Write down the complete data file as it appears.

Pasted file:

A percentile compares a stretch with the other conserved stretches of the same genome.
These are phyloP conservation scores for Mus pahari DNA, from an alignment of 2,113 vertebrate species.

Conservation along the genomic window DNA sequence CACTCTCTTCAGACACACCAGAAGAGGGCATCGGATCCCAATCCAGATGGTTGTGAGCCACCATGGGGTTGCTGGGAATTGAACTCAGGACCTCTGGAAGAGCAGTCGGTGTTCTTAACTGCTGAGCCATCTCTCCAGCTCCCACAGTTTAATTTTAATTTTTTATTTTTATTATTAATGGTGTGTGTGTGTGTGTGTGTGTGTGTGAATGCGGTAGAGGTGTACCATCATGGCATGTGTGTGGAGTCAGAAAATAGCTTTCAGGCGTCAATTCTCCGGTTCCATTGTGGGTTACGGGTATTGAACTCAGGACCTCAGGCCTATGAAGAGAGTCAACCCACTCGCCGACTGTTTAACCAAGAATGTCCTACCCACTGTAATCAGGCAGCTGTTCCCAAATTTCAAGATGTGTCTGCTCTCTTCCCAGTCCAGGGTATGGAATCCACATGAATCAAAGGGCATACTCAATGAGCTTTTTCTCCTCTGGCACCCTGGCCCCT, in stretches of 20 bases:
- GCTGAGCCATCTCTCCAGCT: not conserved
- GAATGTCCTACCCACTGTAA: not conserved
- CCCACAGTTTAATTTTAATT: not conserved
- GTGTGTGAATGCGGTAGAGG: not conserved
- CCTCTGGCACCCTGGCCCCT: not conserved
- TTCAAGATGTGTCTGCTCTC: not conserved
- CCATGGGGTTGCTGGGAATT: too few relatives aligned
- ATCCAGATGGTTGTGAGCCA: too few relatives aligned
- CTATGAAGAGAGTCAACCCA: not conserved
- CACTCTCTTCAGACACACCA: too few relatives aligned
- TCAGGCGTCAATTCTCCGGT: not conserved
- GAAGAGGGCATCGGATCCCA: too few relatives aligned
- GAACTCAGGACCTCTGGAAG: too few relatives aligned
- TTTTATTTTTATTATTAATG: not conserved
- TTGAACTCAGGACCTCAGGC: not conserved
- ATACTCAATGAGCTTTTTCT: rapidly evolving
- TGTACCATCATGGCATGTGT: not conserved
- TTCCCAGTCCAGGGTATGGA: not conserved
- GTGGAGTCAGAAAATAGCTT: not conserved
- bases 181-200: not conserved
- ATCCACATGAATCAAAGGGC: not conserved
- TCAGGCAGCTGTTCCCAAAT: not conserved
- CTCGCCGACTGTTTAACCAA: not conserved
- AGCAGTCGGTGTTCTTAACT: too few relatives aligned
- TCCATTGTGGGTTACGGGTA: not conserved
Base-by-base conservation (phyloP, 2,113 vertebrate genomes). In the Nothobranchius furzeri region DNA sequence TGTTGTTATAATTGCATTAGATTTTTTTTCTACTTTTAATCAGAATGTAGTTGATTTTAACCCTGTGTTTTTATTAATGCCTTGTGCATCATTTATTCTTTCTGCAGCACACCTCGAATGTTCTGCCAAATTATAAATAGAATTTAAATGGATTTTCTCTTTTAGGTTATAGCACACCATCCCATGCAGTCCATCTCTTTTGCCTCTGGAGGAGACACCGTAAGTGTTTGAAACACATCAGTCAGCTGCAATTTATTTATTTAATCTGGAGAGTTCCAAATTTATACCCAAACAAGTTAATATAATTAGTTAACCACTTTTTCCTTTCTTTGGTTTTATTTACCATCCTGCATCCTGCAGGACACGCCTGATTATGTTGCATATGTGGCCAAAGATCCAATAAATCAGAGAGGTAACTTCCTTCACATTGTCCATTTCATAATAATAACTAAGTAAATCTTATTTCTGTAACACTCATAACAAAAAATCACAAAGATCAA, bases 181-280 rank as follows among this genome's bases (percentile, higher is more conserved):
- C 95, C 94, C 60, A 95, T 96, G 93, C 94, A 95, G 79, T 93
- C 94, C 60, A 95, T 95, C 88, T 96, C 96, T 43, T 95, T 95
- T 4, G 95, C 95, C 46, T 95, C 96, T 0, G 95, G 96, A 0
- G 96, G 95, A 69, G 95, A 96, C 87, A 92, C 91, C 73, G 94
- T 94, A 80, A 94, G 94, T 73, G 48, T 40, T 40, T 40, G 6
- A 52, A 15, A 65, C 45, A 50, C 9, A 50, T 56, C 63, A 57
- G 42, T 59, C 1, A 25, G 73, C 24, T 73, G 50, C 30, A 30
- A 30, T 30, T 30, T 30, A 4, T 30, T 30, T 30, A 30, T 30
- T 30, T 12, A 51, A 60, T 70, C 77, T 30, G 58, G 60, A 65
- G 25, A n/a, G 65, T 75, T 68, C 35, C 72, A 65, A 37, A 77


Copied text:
A percentile compares a stretch with the other conserved stretches of the same genome.
These are phyloP conservation scores for Mus pahari DNA, from an alignment of 2,113 vertebrate species.

Conservation along the genomic window DNA sequence CACTCTCTTCAGACACACCAGAAGAGGGCATCGGATCCCAATCCAGATGGTTGTGAGCCACCATGGGGTTGCTGGGAATTGAACTCAGGACCTCTGGAAGAGCAGTCGGTGTTCTTAACTGCTGAGCCATCTCTCCAGCTCCCACAGTTTAATTTTAATTTTTTATTTTTATTATTAATGGTGTGTGTGTGTGTGTGTGTGTGTGTGAATGCGGTAGAGGTGTACCATCATGGCATGTGTGTGGAGTCAGAAAATAGCTTTCAGGCGTCAATTCTCCGGTTCCATTGTGGGTTACGGGTATTGAACTCAGGACCTCAGGCCTATGAAGAGAGTCAACCCACTCGCCGACTGTTTAACCAAGAATGTCCTACCCACTGTAATCAGGCAGCTGTTCCCAAATTTCAAGATGTGTCTGCTCTCTTCCCAGTCCAGGGTATGGAATCCACATGAATCAAAGGGCATACTCAATGAGCTTTTTCTCCTCTGGCACCCTGGCCCCT, in stretches of 20 bases:
- GCTGAGCCATCTCTCCAGCT: not conserved
- GAATGTCCTACCCACTGTAA: not conserved
- CCCACAGTTTAATTTTAATT: not conserved
- GTGTGTGAATGCGGTAGAGG: not conserved
- CCTCTGGCACCCTGGCCCCT: not conserved
- TTCAAGATGTGTCTGCTCTC: not conserved
- CCATGGGGTTGCTGGGAATT: too few relatives aligned
- ATCCAGATGGTTGTGAGCCA: too few relatives aligned
- CTATGAAGAGAGTCAACCCA: not conserved
- CACTCTCTTCAGACACACCA: too few relatives aligned
- TCAGGCGTCAATTCTCCGGT: not conserved
- GAAGAGGGCATCGGATCCCA: too few relatives aligned
- GAACTCAGGACCTCTGGAAG: too few relatives aligned
- TTTTATTTTTATTATTAATG: not conserved
- TTGAACTCAGGACCTCAGGC: not conserved
- ATACTCAATGAGCTTTTTCT: rapidly evolving
- TGTACCATCATGGCATGTGT: not conserved
- TTCCCAGTCCAGGGTATGGA: not conserved
- GTGGAGTCAGAAAATAGCTT: not conserved
- bases 181-200: not conserved
- ATCCACATGAATCAAAGGGC: not conserved
- TCAGGCAGCTGTTCCCAAAT: not conserved
- CTCGCCGACTGTTTAACCAA: not conserved
- AGCAGTCGGTGTTCTTAACT: too few relatives aligned
- TCCATTGTGGGTTACGGGTA: not conserved
Base-by-base conservation (phyloP, 2,113 vertebrate genomes). In the Nothobranchius furzeri region DNA sequence TGTTGTTATAATTGCATTAGATTTTTTTTCTACTTTTAATCAGAATGTAGTTGATTTTAACCCTGTGTTTTTATTAATGCCTTGTGCATCATTTATTCTTTCTGCAGCACACCTCGAATGTTCTGCCAAATTATAAATAGAATTTAAATGGATTTTCTCTTTTAGGTTATAGCACACCATCCCATGCAGTCCATCTCTTTTGCCTCTGGAGGAGACACCGTAAGTGTTTGAAACACATCAGTCAGCTGCAATTTATTTATTTAATCTGGAGAGTTCCAAATTTATACCCAAACAAGTTAATATAATTAGTTAACCACTTTTTCCTTTCTTTGGTTTTATTTACCATCCTGCATCCTGCAGGACACGCCTGATTATGTTGCATATGTGGCCAAAGATCCAATAAATCAGAGAGGTAACTTCCTTCACATTGTCCATTTCATAATAATAACTAAGTAAATCTTATTTCTGTAACACTCATAACAAAAAATCACAAAGATCAA, bases 181-280 rank as follows among this genome's bases (percentile, higher is more conserved):
- C 95, C 94, C 60, A 95, T 96, G 93, C 94, A 95, G 79, T 93
- C 94, C 60, A 95, T 95, C 88, T 96, C 96, T 43, T 95, T 95
- T 4, G 95, C 95, C 46, T 95, C 96, T 0, G 95, G 96, A 0
- G 96, G 95, A 69, G 95, A 96, C 87, A 92, C 91, C 73, G 94
- T 94, A 80, A 94, G 94, T 73, G 48, T 40, T 40, T 40, G 6
- A 52, A 15, A 65, C 45, A 50, C 9, A 50, T 56, C 63, A 57
- G 42, T 59, C 1, A 25, G 73, C 24, T 73, G 50, C 30, A 30
- A 30, T 30, T 30, T 30, A 4, T 30, T 30, T 30, A 30, T 30
- T 30, T 12, A 51, A 60, T 70, C 77, T 30, G 58, G 60, A 65
- G 25, A n/a, G 65, T 75, T 68, C 35, C 72, A 65, A 37, A 77